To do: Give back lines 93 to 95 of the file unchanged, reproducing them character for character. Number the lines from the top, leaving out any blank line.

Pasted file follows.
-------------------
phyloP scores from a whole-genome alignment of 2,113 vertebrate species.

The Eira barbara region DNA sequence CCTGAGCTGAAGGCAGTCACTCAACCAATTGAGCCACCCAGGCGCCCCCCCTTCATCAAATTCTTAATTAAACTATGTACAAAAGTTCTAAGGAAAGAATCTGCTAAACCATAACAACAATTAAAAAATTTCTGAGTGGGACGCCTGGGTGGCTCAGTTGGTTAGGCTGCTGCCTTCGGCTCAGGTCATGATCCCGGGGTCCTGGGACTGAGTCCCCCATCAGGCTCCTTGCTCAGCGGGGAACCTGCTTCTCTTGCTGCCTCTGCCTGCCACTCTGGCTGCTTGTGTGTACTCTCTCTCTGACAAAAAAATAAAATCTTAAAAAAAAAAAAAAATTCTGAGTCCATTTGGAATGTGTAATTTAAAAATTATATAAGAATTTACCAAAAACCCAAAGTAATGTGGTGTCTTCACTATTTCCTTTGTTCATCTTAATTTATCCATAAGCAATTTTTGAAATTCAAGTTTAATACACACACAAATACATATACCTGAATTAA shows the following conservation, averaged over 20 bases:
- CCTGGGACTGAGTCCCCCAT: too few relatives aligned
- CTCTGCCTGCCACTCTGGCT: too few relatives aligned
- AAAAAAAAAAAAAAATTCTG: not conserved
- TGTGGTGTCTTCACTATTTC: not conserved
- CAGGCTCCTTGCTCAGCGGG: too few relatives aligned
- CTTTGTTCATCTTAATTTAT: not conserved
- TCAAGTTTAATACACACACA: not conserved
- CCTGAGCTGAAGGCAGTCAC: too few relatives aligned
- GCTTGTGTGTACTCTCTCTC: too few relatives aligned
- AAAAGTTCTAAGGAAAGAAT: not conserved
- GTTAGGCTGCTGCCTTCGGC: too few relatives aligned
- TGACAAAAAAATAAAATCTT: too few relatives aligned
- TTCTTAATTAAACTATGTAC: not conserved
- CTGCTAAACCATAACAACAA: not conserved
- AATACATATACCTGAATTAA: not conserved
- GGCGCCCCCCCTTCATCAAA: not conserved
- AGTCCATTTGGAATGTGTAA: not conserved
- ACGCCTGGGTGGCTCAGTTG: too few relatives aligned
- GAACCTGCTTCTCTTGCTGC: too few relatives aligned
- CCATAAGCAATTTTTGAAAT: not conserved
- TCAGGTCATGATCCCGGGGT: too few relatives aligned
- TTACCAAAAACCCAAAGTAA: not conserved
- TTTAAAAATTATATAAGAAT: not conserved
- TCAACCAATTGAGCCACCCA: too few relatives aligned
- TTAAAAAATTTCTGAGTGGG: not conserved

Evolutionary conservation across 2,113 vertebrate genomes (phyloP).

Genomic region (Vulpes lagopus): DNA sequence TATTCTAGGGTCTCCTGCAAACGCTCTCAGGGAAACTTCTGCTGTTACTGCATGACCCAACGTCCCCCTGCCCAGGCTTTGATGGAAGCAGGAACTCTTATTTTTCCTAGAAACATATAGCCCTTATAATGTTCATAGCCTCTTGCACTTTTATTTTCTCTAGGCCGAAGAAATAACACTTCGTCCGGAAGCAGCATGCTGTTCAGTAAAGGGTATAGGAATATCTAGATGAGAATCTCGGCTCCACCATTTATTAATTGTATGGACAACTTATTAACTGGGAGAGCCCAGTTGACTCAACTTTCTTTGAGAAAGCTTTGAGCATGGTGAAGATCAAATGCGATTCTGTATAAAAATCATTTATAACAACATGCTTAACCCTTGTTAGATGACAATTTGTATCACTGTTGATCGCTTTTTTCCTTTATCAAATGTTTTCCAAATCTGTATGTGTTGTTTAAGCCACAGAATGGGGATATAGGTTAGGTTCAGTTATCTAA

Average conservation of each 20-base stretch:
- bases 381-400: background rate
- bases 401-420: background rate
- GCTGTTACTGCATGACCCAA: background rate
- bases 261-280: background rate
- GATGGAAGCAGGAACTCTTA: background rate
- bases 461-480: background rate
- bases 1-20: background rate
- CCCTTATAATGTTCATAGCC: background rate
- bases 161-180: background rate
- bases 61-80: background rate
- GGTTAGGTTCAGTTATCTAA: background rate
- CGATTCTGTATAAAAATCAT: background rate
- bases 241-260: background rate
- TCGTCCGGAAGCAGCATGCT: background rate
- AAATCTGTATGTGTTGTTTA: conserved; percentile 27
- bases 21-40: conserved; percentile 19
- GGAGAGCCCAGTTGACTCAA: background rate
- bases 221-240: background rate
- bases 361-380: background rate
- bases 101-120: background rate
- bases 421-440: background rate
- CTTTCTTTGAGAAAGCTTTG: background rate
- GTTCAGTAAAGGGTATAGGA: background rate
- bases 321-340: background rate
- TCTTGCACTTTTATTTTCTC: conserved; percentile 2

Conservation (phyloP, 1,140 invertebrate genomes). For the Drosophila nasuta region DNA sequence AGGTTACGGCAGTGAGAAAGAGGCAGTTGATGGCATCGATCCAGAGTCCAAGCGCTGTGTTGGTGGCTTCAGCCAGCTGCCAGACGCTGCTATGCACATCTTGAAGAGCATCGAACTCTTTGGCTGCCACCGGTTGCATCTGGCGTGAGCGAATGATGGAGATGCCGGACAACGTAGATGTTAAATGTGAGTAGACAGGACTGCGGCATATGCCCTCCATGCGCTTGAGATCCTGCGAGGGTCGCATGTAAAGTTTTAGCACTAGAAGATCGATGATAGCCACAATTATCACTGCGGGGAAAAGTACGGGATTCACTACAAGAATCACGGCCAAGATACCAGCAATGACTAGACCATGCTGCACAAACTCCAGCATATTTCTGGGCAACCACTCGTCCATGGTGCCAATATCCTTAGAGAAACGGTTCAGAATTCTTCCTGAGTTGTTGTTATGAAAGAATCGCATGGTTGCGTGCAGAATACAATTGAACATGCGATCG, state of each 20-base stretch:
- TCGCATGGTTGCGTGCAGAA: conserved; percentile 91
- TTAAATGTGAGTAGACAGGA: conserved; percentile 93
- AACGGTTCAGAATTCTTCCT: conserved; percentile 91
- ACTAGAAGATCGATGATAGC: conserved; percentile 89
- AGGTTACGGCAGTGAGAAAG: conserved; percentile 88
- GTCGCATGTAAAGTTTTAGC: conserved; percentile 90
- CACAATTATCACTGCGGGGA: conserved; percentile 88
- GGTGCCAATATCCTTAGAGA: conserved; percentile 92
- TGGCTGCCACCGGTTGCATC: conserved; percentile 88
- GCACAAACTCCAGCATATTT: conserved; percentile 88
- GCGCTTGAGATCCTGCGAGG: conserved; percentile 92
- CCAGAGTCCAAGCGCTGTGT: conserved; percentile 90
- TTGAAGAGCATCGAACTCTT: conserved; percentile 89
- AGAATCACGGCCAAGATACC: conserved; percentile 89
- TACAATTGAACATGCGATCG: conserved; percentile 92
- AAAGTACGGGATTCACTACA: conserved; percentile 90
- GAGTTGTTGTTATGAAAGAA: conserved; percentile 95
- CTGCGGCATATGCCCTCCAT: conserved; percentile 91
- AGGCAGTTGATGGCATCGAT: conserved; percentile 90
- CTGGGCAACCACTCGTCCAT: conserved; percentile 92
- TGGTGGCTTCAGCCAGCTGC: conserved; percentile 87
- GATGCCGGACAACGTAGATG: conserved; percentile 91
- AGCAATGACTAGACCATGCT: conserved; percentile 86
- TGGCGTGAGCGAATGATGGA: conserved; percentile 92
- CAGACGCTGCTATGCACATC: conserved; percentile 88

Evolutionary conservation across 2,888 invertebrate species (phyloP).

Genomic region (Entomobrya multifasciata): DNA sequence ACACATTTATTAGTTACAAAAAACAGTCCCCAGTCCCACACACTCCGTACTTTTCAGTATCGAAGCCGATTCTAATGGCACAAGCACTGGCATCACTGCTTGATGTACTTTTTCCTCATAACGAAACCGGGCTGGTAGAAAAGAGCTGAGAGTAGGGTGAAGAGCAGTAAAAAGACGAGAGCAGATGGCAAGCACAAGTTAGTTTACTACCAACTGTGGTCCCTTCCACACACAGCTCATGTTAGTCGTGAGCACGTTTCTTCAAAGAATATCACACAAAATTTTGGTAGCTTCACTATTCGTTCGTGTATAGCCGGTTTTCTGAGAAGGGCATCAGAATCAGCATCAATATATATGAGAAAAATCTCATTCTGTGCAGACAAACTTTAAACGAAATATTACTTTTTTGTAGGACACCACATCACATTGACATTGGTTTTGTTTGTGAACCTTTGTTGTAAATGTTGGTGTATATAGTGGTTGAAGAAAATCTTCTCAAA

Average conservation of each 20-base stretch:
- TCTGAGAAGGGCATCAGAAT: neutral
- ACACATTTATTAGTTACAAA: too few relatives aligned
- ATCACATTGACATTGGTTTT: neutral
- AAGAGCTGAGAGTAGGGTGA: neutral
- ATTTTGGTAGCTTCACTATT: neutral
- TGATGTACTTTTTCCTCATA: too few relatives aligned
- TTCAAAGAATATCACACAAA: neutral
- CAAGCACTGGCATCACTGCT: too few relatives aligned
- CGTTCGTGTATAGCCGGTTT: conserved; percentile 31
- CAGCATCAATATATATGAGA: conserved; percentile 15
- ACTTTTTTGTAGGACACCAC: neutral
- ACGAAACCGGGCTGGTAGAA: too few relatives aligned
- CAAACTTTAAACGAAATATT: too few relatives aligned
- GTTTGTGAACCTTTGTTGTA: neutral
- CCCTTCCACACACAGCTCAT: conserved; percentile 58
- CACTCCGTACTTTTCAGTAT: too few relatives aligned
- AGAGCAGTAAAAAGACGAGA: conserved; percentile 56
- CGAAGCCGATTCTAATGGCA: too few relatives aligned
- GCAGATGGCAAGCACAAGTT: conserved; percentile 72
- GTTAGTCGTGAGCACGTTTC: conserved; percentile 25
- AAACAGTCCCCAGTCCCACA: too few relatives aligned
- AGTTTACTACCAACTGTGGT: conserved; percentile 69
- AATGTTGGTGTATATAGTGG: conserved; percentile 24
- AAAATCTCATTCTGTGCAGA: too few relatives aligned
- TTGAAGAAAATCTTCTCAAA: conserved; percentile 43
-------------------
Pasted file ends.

- CGTTCGTGTATAGCCGGTTT: conserved; percentile 31
- CAGCATCAATATATATGAGA: conserved; percentile 15
- ACTTTTTTGTAGGACACCAC: neutral